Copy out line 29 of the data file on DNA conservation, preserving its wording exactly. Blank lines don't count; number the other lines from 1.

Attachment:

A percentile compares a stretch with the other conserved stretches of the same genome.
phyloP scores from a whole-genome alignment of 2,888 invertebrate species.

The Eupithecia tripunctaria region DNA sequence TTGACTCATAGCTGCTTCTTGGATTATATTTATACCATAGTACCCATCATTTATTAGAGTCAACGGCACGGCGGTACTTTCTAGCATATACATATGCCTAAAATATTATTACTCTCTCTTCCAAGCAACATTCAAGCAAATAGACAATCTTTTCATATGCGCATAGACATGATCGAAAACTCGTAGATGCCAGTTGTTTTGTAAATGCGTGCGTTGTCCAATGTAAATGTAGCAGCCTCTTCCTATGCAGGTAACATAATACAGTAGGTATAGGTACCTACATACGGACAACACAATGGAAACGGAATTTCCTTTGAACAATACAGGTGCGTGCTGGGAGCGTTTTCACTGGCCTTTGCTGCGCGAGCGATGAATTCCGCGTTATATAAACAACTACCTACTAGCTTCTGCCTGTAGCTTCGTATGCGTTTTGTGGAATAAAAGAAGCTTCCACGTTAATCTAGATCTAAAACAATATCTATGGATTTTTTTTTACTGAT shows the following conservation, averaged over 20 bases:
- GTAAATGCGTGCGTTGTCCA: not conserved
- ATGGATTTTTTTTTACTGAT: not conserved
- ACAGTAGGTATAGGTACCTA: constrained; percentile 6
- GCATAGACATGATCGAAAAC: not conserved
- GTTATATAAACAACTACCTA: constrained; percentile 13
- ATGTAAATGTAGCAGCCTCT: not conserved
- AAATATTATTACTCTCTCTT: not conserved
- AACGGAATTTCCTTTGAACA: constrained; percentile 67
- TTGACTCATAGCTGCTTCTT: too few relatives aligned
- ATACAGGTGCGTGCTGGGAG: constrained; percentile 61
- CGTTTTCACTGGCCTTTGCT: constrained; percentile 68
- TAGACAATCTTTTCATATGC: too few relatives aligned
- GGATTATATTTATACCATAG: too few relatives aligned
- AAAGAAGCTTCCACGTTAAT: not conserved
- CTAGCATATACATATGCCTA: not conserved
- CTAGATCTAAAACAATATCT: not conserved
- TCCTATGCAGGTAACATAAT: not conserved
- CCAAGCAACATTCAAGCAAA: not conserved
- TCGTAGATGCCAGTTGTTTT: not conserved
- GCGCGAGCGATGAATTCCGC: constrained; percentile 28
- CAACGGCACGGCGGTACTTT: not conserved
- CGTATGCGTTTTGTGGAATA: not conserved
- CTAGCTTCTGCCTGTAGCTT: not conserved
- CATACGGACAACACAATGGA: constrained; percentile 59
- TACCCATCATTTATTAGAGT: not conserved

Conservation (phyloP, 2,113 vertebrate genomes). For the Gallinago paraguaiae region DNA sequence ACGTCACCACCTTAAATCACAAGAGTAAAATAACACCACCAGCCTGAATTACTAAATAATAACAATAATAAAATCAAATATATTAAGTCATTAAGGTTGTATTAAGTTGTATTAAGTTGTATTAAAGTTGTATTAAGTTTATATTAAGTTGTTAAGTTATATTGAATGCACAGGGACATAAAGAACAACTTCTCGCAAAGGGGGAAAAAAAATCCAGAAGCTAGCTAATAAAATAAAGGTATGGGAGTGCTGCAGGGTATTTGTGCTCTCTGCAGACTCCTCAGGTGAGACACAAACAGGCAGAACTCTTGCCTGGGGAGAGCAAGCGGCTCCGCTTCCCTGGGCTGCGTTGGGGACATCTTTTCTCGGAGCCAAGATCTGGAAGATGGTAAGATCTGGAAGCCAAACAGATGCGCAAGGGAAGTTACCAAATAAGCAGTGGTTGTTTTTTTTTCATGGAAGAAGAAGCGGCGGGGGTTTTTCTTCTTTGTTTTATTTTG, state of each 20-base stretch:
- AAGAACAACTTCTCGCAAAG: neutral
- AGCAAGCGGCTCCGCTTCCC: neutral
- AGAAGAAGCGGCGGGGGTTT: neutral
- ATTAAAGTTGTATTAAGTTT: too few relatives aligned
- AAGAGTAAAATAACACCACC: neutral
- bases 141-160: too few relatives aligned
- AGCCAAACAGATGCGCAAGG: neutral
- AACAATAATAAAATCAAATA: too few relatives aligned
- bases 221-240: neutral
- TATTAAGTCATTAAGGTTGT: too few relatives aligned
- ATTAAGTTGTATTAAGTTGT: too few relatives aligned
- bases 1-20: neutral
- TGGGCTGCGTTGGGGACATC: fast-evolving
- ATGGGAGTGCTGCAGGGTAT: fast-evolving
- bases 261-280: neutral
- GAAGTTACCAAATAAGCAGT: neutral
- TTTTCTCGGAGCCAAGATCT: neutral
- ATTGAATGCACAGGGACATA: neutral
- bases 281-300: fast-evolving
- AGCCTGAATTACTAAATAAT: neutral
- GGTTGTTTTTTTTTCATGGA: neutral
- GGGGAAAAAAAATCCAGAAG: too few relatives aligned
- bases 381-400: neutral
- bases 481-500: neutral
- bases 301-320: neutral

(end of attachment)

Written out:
Conservation (phyloP, 2,113 vertebrate genomes). For the Gallinago paraguaiae region DNA sequence ACGTCACCACCTTAAATCACAAGAGTAAAATAACACCACCAGCCTGAATTACTAAATAATAACAATAATAAAATCAAATATATTAAGTCATTAAGGTTGTATTAAGTTGTATTAAGTTGTATTAAAGTTGTATTAAGTTTATATTAAGTTGTTAAGTTATATTGAATGCACAGGGACATAAAGAACAACTTCTCGCAAAGGGGGAAAAAAAATCCAGAAGCTAGCTAATAAAATAAAGGTATGGGAGTGCTGCAGGGTATTTGTGCTCTCTGCAGACTCCTCAGGTGAGACACAAACAGGCAGAACTCTTGCCTGGGGAGAGCAAGCGGCTCCGCTTCCCTGGGCTGCGTTGGGGACATCTTTTCTCGGAGCCAAGATCTGGAAGATGGTAAGATCTGGAAGCCAAACAGATGCGCAAGGGAAGTTACCAAATAAGCAGTGGTTGTTTTTTTTTCATGGAAGAAGAAGCGGCGGGGGTTTTTCTTCTTTGTTTTATTTTG, state of each 20-base stretch: